If you’ve never run PPC campaigns before or your new goals are sending you in a different direction from the historical spending in your account, the Google AdWords Keyword Planner is another place to find CPC estimates.

To find the Google AdWords Keyword Planner, log into your AdWords account, click the Tools tab in the top navigation, then click Keyword Planner. There’s a ton of great content already written on this tool, which we won’t repeat here.

Budgeting for PPC - Portent

When using this tool, please, please, please remember that actual CPCs can end up being quite different than what you may find in the Keyword Planner, and can be affected (both positively and negatively) by Quality Score, device type, geography, and average position, among other factors.

Again, just as before, find a CPC range to hedge for those factors that could either inflate or deflate the actual price you pay per click. You’ll definitely get better at estimating this range the more you do it, but there will always be some degree of variance.

For The Ski Shop, here’s a look at what the AdWords Keyword Planner tells us about estimated CPCs based on the keywords they will be targeting:

PPC Keyword Cost Research - Portent

The Ski Shop’s average cost per click: Based on the estimates found in the Keyword Planner, The Ski Shop should set its estimated CPC range from $1.25 – $2.00.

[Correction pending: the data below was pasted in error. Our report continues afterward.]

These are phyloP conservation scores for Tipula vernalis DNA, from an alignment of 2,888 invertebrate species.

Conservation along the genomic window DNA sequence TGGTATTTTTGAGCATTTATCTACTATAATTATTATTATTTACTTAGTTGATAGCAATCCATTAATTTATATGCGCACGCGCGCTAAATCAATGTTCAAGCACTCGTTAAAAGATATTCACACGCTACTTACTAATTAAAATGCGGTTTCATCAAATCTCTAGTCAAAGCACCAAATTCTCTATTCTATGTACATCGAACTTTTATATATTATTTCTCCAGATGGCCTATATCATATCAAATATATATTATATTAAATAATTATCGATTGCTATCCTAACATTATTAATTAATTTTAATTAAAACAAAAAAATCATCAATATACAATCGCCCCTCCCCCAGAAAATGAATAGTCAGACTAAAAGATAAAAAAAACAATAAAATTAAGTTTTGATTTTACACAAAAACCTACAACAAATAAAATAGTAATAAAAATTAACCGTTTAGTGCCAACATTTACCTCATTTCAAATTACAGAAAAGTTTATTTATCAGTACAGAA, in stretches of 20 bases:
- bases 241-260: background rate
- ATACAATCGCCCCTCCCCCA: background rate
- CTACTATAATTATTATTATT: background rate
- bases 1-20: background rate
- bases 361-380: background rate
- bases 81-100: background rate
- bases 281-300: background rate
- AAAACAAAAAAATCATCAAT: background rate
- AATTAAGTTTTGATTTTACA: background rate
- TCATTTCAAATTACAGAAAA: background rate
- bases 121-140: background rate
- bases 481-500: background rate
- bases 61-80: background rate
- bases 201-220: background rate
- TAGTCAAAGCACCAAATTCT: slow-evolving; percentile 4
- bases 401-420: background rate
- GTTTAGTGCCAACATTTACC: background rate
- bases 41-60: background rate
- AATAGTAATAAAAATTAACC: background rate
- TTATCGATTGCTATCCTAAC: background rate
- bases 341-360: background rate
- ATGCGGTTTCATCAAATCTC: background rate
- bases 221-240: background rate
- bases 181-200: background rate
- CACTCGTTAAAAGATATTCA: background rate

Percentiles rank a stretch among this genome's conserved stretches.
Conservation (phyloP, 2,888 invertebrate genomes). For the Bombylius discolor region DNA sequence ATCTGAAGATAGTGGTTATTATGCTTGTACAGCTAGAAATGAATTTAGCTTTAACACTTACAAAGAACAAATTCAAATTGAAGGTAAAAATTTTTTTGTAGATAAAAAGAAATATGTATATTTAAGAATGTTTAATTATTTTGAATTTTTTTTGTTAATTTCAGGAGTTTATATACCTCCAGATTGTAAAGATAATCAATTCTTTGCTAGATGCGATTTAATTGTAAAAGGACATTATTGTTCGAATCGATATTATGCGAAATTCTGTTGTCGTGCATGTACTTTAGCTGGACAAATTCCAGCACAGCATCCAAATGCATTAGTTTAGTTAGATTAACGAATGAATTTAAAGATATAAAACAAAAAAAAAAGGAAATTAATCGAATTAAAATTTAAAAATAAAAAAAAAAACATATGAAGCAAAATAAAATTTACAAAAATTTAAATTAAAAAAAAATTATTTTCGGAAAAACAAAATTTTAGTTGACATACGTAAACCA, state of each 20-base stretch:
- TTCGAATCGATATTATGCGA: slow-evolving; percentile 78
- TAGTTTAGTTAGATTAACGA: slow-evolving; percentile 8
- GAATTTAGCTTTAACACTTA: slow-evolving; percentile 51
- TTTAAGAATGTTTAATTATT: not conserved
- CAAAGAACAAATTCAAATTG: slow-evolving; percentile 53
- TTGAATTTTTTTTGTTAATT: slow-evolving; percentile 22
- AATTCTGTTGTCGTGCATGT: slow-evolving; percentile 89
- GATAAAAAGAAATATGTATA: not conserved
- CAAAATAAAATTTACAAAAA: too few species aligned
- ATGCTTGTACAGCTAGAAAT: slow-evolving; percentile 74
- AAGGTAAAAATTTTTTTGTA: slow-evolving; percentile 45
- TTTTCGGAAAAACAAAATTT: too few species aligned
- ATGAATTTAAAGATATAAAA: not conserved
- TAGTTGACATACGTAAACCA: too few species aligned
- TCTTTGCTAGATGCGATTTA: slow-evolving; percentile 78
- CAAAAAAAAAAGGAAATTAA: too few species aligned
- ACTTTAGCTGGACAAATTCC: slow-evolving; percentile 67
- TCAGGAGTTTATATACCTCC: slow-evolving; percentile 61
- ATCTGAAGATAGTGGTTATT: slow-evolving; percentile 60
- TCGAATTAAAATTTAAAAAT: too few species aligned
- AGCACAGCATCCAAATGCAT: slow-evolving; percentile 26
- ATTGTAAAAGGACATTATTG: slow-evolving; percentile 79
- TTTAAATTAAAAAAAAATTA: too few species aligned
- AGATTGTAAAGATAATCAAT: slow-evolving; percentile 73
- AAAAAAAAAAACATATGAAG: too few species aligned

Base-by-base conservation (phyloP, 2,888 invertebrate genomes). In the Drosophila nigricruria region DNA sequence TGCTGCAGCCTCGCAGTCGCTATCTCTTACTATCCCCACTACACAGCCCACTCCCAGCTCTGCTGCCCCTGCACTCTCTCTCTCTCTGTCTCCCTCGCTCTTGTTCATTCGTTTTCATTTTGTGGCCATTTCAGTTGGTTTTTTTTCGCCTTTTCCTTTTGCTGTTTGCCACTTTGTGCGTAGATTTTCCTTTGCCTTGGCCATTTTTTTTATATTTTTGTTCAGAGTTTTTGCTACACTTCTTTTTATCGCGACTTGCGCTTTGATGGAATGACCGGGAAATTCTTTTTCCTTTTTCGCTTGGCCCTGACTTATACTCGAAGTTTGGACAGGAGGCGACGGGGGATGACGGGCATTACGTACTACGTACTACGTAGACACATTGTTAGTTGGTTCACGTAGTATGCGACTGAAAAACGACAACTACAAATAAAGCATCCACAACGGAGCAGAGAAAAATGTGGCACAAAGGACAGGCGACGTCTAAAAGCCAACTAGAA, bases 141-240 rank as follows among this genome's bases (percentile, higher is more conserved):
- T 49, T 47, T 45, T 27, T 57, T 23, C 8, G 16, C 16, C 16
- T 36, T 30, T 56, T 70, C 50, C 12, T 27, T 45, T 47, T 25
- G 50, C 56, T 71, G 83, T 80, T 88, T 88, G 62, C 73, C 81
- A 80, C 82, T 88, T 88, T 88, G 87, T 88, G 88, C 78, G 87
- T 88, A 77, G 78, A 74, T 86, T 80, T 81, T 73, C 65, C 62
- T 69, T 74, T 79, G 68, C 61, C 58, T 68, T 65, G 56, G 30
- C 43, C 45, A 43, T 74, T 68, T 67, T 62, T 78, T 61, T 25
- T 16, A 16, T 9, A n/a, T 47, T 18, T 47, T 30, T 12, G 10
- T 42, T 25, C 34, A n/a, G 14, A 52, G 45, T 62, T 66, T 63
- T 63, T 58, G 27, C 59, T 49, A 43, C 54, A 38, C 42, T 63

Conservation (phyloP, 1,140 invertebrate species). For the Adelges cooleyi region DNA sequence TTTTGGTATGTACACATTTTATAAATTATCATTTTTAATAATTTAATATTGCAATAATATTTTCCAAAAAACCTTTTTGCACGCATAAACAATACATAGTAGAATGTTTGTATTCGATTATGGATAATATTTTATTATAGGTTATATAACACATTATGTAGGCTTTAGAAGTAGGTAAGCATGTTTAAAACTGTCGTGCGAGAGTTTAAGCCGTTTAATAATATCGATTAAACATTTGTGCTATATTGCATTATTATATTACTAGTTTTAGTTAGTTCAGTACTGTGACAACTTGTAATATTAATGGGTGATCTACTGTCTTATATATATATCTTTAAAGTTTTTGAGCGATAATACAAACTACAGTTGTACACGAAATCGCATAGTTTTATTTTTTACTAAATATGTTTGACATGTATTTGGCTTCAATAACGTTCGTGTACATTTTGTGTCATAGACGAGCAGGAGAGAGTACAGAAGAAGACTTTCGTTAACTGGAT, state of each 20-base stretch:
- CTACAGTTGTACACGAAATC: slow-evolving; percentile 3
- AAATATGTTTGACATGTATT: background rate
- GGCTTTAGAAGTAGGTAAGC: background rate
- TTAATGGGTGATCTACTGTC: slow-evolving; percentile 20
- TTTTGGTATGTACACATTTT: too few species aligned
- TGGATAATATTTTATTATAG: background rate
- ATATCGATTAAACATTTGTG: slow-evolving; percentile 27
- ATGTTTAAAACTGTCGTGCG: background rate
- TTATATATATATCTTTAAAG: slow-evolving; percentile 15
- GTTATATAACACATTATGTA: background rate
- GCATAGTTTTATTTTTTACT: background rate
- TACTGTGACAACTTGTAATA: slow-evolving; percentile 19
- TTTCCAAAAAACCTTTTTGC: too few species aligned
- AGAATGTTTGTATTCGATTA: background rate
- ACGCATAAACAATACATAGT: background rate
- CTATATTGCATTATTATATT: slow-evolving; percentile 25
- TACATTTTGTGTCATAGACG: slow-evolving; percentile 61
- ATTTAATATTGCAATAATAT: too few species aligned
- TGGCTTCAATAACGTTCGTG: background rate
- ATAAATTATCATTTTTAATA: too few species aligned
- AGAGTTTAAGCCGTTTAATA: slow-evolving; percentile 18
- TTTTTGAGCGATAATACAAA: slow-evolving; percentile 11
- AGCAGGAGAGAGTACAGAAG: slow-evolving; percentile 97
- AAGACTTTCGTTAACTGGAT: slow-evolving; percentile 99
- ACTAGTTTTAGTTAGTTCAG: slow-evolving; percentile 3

Tying it all together

We’ve worked through setting a S.M.A.R.T. goal, determining how much traffic is required to meet that goal, and finding how much that traffic will cost on a per click basis.

Now, we can tie all of that information together to create a PPC budget that connects back to our original goal.

Using your traffic and average CPC estimate ranges, we can build our budget with the formula below:

traffic required * average CPC = total budget

Use that formula twice to estimate the high and low ranges:

highest traffic required * highest average CPC = highest total budget

lowest traffic required * lowest average CPC = lowest total budget

Let’s look at how this formula translates to The Ski Shop’s based on we’ve put together so far:

10,000 visitors * $2.00 average cost per click = $20,000

8,000 visitors * $1.25 average cost per click = $10,000

The Ski Shop’s budget range: Based on our advertising goals (acquire 200 customers), traffic requirements (8,000 – 10,000 visitors) and average cost per click estimates ($1.25 – $2.00), we can set The Ski Shop’s paid online advertising budget between $10,000 and $20,000 for the next 30 days.

Taking one more step to profitability

While working through this example with The Ski Shop, something that we did not take into account was profitability. Unless, for example, you’re a very well funded start up looking to build those critical early customers at nearly any price, most companies are rightly going to keep very close control on the profitability of their ad spending.